For a long time, Attacking Forces was a bit of a typical Asian cookie-cutter oi band, but then every single other Korean band doing that sound either broke up or turned metal. Part of the reason is Yeongsoon was conscripted when the scene was at its height, and when he came back everything had changed but him. Oh, except he lost a ton of weight. Now they always get a good rise at shows because they're a rare fun, uncomplicated band with memorable tunes.

There's one other story you must hear about guitarist Jongo. You wouldn't know it to look at him because he's a small guy, but he's the lightweight boxing champion of his entire province.

Apparently at the tournament, just before weigh-in, he was going to be the smallest guy in his weight class. Then he took a dump, and weighed in just at the top of the weight class below. So basically, he won this trophy for defecating.

Attacking Forces were working on an album just before Yeongsoon was sent up to the border fence. It sat in a box for two years before he returned and they finished laying down all the tracks. This was one long-assed recording several years in the making, but it was worth the wait. Download Beer, Blood, and Boots here.

Also included is a cover of "Dirty Old Town" by the Goo Gang Sung Gyo Orchestra, which is just a masturbation reference Yeongsoon made up when he was fooling around with some recording equipment at work one day.

Here's me with the AF boys back when I had my Abraham Lincoln chops.

Tuesday, January 27, 2009


Translating literally to "Mad Bullet 99," which is the Korean term for a gas grenade, Jiraltan99 is a name that stirs up weird feelings in Korean people. Once while at work my boss caught me with a Korean dictionary translating the song "바보처럼 살련다" ("Live Like Idiots"), and he simply said "Don't listen to that song." He was simultaneously offended by the band name, the song title's implication, and the disrespectful verb tense of the song. It doesn't take a lot to offend people in South Korea.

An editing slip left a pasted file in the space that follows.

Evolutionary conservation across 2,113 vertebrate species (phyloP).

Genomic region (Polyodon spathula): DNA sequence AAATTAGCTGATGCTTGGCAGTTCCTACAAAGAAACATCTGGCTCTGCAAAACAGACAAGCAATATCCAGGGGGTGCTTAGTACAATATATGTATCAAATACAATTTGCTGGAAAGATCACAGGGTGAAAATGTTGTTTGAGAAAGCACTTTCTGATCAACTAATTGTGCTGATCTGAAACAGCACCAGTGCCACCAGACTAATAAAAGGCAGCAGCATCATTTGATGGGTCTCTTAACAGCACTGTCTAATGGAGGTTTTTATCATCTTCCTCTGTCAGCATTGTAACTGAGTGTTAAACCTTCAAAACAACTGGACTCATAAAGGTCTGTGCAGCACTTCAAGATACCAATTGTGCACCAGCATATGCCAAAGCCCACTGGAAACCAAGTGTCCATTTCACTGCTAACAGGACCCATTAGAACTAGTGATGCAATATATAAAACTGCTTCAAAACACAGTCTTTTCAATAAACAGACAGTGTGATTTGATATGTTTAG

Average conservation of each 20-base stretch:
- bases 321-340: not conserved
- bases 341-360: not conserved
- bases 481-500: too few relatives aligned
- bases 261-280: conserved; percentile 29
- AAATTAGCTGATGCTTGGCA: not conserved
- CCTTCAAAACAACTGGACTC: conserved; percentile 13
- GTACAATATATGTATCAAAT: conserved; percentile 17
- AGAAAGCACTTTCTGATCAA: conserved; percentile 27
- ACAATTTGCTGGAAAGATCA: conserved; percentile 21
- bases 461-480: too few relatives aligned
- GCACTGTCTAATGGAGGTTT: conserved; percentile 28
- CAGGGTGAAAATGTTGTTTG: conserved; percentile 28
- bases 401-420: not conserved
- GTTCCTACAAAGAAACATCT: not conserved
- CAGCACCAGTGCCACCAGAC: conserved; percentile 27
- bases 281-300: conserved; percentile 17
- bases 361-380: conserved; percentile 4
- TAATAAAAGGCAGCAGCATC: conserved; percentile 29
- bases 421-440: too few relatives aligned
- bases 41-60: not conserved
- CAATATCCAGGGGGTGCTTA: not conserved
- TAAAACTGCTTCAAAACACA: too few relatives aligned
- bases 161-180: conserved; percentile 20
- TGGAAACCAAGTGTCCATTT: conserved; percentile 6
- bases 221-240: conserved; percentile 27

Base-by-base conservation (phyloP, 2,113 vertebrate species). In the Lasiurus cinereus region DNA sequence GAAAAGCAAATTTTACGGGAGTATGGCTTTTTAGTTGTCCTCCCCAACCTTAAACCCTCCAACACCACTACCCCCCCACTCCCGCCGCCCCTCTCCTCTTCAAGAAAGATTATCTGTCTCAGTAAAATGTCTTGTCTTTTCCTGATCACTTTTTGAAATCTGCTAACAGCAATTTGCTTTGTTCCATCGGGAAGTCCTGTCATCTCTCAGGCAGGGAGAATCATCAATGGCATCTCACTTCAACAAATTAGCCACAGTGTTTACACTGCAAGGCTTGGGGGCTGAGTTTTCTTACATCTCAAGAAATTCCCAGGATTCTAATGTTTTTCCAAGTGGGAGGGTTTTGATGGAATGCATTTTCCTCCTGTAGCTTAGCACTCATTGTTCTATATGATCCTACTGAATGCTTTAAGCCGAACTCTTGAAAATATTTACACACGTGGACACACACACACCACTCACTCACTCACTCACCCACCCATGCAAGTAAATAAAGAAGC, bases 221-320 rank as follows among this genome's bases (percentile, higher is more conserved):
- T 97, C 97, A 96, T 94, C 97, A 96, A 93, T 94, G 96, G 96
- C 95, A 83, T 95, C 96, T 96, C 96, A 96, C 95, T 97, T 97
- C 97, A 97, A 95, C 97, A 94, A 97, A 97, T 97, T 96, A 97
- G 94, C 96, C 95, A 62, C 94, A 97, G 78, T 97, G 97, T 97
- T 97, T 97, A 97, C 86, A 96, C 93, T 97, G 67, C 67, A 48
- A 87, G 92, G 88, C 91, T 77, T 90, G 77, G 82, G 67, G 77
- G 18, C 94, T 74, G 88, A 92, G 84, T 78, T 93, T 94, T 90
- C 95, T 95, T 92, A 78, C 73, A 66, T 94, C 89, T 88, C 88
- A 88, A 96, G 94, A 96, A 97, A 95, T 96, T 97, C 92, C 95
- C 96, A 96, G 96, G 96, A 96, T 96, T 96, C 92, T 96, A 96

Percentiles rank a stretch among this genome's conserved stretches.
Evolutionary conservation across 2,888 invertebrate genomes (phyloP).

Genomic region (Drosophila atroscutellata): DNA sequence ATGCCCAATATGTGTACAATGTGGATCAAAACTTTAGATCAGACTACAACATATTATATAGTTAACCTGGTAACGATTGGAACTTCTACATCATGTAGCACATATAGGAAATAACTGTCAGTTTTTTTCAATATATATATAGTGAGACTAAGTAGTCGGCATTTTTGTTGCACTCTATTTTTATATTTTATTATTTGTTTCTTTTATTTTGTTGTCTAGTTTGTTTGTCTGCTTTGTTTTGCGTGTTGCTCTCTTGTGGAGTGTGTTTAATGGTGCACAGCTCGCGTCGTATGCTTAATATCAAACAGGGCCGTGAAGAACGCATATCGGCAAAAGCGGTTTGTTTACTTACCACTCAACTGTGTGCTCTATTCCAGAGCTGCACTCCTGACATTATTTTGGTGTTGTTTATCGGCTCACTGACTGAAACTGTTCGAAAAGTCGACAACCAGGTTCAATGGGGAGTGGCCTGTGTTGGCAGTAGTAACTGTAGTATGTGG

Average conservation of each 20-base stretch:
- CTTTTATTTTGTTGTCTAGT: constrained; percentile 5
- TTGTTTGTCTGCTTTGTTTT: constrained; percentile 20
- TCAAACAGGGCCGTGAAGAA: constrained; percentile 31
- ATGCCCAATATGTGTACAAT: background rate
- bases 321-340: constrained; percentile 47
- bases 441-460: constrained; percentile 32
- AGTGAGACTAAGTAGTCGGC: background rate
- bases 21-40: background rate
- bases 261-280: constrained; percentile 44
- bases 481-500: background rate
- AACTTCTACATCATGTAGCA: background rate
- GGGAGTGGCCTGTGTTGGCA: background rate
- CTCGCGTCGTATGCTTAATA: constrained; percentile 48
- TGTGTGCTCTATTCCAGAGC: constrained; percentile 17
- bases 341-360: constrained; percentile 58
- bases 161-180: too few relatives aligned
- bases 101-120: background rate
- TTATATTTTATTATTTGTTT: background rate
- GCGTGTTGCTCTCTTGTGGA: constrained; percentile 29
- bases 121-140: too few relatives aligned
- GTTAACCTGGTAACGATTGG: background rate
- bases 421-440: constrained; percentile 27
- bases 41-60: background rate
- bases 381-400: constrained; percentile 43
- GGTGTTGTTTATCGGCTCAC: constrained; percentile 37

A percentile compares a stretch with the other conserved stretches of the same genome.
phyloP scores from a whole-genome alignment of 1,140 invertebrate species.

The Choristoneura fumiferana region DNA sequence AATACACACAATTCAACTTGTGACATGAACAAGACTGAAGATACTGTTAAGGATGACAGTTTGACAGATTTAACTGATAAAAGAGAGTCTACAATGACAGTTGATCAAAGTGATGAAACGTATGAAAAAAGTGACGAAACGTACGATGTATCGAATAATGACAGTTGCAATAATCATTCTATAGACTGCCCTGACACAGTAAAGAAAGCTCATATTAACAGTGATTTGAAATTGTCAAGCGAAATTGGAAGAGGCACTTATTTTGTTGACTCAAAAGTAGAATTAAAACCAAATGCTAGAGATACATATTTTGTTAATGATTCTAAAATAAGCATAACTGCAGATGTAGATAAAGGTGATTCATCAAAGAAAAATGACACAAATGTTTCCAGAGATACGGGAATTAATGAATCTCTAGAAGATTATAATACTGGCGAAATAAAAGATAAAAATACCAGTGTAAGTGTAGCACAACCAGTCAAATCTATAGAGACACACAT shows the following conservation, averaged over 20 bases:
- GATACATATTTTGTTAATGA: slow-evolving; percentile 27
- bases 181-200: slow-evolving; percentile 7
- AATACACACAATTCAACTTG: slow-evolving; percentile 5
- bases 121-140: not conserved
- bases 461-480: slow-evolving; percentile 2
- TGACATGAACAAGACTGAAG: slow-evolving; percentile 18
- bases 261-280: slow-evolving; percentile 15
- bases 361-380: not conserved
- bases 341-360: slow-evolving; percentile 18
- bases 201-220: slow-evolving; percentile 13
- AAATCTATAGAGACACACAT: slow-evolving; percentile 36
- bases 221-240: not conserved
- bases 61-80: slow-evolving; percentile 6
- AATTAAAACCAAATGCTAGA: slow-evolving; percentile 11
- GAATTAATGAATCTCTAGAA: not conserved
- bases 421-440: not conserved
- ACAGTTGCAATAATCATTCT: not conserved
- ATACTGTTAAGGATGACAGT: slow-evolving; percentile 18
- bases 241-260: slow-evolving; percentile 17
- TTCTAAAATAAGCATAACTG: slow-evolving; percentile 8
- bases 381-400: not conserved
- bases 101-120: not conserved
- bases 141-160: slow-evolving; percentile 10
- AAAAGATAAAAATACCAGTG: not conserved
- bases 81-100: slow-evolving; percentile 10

These guys were the flagship skinhead band of Korea in 2003 and 2004, when Captain Bootbois vocalist Donghyun was in the army. They were a great live band, partly for their preference of vocals in their native tongue and partly because everyone who saw them play tended to know all the vocals themselves.

Their vocalist, Seungpa, was basically the Korean Joe Hawkins--he was wild, unpredictable, and always up for either verbal or physical sparring.

He had a, uh, special relationship with me, and would always taunt me by reminding me that my name, Jon, is a popular Korean name for pet dogs. In retaliation, I named a kitten after him:

In retaliation, he nicknamed my then girlfriend (now wife) "Mongol Mary."

Unfortunately he was one of those guys who would be all skinhead as fuck one year, and then the next year he'd sober up and try to stop being a jerk. When I first saw Jiraltan99, Seungpa was sporting a pompadour, and a tattoo I'm sure he regrets by now:

Still, it never kept him from taking his shirt off on stage. A few months after that picture, he shaved in again for a year or so, then he officially went into the Skinhead Retirement Plan: rockabilly.

At that point, he gave up the band, and never got back on stage, not even for his new genre of choice. Jiraltan99 was finished, without leaving us a quintessential recording--except for one song on the Skunk Label compilation, and one poorly recorded split album with a band I've never heard of.

The remaining members, Seokyoon and Jongwook, started their own band, Dirty Small Town, who will be spotlighted on this site in the near future. However, Dirty Small Town lacked a good frontman, with the guitarist and bassist switching off vocals a little too frequently to follow along with and leading to the feeling that they're just backup vocalists and their lead singer is offstage. To their credit, they released a good EP with some well-produced songs. Still, their only good shows were when Seungpa jumped back on stage and sang "바보처럼 살련다."

Download the one good Jiraltan99 song, and their half of the split album here.